Network Computing is part of the Informa Tech Division of Informa PLC
SAN DIEGO -- Storage Networking World -- Hollywood movie maker Pixar, famous for movies such as Toy Story and Finding Nemo, has been wrestling with a massive data challenge during the production of its latest release, Cars, according to Greg Brandeau, Pixar's VP of technology.
During his keynote here today, Brandeau explained that Cars, which is slated for a June release, has put more strain on his internal systems than any other movie, swallowing up a colossal 2,300 CPU years over the course of the last five years. In other words, in Brandeau's view, a single CPU would have to run for 2,300 years in order to do all the number crunching for this movie.
"Cars is the most ambitious film we have ever made, the frames are way more complex. We used 300 times more compute power to make Cars than Toy Story," he explained.
Brandeau added that the rendering system used for animation was creaking under the strain of the new release, prompting a rethink of the firm's storage strategy. "We realized that our rendering time was taking too long. Frames were taking 10 hours [to render] that should have taken one hour."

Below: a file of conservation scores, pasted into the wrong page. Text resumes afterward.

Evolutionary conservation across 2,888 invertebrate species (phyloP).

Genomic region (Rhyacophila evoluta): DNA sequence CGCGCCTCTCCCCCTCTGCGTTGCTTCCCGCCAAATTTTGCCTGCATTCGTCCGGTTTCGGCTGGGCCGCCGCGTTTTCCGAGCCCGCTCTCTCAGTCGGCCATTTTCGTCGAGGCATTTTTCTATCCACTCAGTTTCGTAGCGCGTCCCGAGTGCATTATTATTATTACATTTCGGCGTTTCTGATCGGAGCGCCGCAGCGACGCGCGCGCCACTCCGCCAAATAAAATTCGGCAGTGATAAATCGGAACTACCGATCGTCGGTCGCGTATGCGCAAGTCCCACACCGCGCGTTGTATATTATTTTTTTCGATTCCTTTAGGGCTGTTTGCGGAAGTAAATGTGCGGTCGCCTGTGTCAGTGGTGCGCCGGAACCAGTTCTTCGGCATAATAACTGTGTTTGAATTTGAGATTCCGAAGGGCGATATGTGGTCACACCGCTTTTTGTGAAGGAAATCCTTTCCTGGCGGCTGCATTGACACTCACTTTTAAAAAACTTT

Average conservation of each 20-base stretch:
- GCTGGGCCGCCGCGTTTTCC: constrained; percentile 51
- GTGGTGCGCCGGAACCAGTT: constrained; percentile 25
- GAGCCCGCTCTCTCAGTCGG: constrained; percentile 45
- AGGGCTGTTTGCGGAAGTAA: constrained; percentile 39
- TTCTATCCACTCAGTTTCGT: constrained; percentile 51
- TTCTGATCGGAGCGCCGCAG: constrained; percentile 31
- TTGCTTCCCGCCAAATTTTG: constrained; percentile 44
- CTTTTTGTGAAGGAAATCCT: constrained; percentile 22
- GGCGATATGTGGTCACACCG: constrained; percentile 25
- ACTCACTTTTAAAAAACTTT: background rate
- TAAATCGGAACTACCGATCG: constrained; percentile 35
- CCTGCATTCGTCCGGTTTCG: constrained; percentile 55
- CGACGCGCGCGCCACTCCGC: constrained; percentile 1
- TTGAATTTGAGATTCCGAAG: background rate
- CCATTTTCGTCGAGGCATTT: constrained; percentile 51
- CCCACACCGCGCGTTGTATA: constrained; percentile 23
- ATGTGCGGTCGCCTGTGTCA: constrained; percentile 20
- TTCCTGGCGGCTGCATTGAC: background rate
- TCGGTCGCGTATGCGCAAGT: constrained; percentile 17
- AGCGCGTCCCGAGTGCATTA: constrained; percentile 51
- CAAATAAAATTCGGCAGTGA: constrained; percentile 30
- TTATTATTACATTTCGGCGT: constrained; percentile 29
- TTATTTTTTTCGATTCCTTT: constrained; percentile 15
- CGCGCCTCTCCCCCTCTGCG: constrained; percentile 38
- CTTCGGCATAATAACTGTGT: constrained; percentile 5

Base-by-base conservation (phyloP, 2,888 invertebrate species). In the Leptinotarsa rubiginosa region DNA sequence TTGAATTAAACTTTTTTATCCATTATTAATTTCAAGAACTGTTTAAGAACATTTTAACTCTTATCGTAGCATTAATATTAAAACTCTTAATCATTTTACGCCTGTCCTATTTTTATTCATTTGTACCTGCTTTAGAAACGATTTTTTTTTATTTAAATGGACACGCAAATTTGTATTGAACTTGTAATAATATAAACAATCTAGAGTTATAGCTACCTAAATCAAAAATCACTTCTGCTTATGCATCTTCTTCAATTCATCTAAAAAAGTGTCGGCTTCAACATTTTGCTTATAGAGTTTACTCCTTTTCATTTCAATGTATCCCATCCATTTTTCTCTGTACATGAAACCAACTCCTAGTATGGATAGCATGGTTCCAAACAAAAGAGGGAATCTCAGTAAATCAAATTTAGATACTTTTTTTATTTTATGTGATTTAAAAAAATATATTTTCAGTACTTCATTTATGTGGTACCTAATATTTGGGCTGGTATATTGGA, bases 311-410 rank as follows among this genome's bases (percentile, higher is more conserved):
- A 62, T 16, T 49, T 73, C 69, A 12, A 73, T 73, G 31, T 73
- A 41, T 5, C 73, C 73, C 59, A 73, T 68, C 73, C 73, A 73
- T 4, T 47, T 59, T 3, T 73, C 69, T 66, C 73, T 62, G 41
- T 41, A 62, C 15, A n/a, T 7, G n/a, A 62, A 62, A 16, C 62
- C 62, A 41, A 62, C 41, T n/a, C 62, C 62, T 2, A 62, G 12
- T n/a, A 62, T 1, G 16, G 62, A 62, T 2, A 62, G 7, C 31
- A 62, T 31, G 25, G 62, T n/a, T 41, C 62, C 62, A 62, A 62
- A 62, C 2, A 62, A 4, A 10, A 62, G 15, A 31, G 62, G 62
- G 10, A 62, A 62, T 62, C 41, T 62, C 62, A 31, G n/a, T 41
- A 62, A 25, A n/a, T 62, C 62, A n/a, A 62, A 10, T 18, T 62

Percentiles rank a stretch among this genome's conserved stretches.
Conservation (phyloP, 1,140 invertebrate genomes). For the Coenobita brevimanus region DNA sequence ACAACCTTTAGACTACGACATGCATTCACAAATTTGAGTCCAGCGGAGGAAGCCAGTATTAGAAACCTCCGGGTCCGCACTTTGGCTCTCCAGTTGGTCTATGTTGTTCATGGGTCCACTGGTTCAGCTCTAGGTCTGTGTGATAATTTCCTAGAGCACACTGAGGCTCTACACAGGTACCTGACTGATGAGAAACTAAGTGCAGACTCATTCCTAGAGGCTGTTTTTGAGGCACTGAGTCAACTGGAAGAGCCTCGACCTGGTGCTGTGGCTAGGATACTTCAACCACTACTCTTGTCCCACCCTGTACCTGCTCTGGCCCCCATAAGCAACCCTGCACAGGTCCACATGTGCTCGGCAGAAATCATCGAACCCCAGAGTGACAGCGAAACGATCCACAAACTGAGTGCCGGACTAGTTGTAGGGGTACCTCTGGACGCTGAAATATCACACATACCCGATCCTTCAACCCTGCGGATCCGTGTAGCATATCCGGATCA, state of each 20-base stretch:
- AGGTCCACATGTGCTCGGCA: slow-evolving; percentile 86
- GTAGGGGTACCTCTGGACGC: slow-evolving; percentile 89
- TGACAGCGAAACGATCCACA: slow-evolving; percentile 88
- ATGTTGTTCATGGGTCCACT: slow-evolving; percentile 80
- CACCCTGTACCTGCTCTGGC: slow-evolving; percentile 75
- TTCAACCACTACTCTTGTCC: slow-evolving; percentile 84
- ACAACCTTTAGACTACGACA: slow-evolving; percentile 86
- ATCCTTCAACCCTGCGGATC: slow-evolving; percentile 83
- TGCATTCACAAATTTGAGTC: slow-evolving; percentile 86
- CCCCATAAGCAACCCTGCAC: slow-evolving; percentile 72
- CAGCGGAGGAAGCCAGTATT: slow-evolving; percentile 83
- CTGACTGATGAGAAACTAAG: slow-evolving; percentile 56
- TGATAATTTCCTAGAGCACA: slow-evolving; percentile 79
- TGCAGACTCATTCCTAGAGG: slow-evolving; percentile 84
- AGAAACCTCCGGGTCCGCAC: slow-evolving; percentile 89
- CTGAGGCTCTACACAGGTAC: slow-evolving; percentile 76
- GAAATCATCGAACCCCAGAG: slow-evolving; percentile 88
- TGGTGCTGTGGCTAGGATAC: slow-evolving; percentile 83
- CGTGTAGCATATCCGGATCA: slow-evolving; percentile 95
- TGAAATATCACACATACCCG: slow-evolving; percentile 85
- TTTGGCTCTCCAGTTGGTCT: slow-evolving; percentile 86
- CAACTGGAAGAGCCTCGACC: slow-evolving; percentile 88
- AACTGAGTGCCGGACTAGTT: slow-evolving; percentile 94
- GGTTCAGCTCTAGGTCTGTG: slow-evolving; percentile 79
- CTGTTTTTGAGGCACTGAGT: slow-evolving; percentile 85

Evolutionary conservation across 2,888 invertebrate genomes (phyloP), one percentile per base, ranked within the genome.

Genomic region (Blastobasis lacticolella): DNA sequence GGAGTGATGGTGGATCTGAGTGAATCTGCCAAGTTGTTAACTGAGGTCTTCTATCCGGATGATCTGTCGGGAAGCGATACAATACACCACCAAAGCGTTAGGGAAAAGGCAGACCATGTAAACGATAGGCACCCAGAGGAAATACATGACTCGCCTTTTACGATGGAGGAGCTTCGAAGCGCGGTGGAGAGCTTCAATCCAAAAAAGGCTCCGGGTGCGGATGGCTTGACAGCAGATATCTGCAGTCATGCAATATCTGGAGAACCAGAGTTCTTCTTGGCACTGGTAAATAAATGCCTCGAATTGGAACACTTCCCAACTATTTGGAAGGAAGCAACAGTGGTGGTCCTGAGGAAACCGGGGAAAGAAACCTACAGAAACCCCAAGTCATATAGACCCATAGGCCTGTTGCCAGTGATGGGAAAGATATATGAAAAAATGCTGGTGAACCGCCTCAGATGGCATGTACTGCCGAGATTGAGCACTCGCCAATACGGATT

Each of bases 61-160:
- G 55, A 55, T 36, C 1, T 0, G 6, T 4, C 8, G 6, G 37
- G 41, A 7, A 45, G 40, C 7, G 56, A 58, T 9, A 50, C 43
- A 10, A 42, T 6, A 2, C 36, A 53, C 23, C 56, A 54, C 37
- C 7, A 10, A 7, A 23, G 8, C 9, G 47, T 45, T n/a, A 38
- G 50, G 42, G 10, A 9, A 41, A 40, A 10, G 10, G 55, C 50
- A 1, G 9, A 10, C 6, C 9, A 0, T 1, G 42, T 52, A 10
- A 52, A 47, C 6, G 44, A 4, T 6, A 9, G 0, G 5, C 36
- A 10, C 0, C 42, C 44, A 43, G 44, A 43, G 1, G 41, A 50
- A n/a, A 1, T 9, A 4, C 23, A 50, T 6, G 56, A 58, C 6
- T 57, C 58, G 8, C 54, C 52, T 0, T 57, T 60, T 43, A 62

According to Brandeau, it was not the rendering system, which is based on Dell servers, that was causing the slowdown. On closer inspection, an NFS file system feeding data to the Dell boxes was found to be the source of the problem. "Our central file system was getting hammered in a way it had never been hammered before. The NFS caches couldn't go fast enough -- they did not have enough RAM on them."
Recommended For You
From infrastructure to app delivery, from data to applications, it’s past time to modernize your practices, processes, and providers to ensure you’re able to take advantage of AI and whatever comes next.
What skills do network managers really need to properly secure industrial networks? What new protocols, frameworks, and regulations are important? And what conferences and certifications can help? Here are five tips to get started.
A full-stack approach to retail edge offers retailers a way to optimize operations and adapt to changes in a post-pandemic world.